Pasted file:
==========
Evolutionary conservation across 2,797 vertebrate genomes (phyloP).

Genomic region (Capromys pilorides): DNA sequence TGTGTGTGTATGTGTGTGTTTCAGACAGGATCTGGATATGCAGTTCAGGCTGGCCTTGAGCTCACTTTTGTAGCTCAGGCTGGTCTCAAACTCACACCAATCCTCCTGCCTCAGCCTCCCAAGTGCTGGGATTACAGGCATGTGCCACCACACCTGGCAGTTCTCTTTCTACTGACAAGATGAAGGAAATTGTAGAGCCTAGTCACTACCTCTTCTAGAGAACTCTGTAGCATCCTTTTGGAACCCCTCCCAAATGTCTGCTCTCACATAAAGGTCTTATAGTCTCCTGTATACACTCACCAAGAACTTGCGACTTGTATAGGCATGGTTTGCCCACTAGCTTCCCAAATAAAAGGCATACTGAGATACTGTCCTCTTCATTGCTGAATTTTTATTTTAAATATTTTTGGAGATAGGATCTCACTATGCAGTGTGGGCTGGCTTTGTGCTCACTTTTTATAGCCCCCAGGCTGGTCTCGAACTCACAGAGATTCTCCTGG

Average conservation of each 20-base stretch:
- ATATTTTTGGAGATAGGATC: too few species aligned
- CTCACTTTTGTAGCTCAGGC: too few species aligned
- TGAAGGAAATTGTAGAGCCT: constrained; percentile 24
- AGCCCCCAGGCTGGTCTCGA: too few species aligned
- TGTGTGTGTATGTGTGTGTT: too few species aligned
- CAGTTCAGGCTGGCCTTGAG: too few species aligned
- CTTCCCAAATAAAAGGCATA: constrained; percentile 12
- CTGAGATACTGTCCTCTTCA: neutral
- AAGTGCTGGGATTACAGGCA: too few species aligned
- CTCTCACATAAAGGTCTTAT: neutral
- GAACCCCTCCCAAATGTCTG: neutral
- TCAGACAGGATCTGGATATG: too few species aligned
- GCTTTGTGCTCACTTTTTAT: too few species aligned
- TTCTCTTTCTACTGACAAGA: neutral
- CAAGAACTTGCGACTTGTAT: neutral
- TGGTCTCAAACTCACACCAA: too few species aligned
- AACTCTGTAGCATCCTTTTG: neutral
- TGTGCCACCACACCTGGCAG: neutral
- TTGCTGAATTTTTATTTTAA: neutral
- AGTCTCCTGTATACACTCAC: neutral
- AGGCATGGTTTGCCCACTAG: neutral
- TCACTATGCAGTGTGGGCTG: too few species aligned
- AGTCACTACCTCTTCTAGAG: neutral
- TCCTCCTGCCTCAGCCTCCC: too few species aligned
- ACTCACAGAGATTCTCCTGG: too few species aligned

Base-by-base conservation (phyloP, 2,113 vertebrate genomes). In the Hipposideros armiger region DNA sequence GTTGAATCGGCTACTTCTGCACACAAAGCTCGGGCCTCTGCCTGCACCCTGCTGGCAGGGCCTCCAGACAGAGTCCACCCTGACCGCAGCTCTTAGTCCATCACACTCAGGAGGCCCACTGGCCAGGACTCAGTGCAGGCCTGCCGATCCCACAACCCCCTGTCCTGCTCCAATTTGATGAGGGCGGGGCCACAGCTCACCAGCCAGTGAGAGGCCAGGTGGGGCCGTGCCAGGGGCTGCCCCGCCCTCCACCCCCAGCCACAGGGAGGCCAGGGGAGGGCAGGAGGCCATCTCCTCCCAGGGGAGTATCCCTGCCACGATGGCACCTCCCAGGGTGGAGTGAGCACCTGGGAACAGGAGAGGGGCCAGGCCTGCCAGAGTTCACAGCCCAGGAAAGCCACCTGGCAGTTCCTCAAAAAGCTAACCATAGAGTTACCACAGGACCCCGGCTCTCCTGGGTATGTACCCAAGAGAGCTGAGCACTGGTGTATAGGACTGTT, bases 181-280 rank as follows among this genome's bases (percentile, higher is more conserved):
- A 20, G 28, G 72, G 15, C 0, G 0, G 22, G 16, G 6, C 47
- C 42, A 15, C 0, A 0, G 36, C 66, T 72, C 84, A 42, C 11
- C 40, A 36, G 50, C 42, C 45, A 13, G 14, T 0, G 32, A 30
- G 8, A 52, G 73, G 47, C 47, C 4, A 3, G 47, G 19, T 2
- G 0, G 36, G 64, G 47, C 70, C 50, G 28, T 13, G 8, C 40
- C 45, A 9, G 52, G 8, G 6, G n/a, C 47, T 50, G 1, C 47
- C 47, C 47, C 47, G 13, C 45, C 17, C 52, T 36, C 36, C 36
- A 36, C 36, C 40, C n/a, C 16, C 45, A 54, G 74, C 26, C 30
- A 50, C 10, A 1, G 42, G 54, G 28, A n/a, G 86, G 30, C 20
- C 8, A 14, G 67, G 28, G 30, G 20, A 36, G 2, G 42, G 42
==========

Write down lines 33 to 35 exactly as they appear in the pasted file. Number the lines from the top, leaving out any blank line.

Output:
- G 8, A 52, G 73, G 47, C 47, C 4, A 3, G 47, G 19, T 2
- G 0, G 36, G 64, G 47, C 70, C 50, G 28, T 13, G 8, C 40
- C 45, A 9, G 52, G 8, G 6, G n/a, C 47, T 50, G 1, C 47